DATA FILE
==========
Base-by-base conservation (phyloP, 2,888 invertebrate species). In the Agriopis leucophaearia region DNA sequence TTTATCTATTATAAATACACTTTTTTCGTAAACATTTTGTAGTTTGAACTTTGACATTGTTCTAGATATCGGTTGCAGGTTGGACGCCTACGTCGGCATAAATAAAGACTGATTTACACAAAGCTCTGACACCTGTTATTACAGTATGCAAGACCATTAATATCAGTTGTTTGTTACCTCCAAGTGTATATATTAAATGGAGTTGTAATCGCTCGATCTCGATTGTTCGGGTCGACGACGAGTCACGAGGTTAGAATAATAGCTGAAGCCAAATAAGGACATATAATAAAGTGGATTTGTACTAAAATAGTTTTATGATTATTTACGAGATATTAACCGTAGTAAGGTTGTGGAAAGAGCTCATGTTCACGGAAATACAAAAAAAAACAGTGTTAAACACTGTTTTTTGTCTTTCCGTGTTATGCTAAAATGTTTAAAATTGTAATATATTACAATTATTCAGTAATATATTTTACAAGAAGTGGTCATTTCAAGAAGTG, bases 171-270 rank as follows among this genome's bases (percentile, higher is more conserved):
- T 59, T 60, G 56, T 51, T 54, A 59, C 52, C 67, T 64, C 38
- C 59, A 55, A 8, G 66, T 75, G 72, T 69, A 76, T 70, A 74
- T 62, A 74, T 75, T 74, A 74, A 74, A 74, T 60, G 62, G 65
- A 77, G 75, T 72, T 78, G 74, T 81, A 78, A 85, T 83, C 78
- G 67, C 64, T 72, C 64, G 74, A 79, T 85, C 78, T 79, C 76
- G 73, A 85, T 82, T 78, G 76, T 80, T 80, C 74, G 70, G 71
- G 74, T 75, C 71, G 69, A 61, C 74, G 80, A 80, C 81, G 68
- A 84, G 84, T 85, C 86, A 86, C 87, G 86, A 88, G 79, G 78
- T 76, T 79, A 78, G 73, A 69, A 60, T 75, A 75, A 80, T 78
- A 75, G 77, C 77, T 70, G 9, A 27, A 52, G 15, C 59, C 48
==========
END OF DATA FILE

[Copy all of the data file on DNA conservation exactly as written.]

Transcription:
Base-by-base conservation (phyloP, 2,888 invertebrate species). In the Agriopis leucophaearia region DNA sequence TTTATCTATTATAAATACACTTTTTTCGTAAACATTTTGTAGTTTGAACTTTGACATTGTTCTAGATATCGGTTGCAGGTTGGACGCCTACGTCGGCATAAATAAAGACTGATTTACACAAAGCTCTGACACCTGTTATTACAGTATGCAAGACCATTAATATCAGTTGTTTGTTACCTCCAAGTGTATATATTAAATGGAGTTGTAATCGCTCGATCTCGATTGTTCGGGTCGACGACGAGTCACGAGGTTAGAATAATAGCTGAAGCCAAATAAGGACATATAATAAAGTGGATTTGTACTAAAATAGTTTTATGATTATTTACGAGATATTAACCGTAGTAAGGTTGTGGAAAGAGCTCATGTTCACGGAAATACAAAAAAAAACAGTGTTAAACACTGTTTTTTGTCTTTCCGTGTTATGCTAAAATGTTTAAAATTGTAATATATTACAATTATTCAGTAATATATTTTACAAGAAGTGGTCATTTCAAGAAGTG, bases 171-270 rank as follows among this genome's bases (percentile, higher is more conserved):
- T 59, T 60, G 56, T 51, T 54, A 59, C 52, C 67, T 64, C 38
- C 59, A 55, A 8, G 66, T 75, G 72, T 69, A 76, T 70, A 74
- T 62, A 74, T 75, T 74, A 74, A 74, A 74, T 60, G 62, G 65
- A 77, G 75, T 72, T 78, G 74, T 81, A 78, A 85, T 83, C 78
- G 67, C 64, T 72, C 64, G 74, A 79, T 85, C 78, T 79, C 76
- G 73, A 85, T 82, T 78, G 76, T 80, T 80, C 74, G 70, G 71
- G 74, T 75, C 71, G 69, A 61, C 74, G 80, A 80, C 81, G 68
- A 84, G 84, T 85, C 86, A 86, C 87, G 86, A 88, G 79, G 78
- T 76, T 79, A 78, G 73, A 69, A 60, T 75, A 75, A 80, T 78
- A 75, G 77, C 77, T 70, G 9, A 27, A 52, G 15, C 59, C 48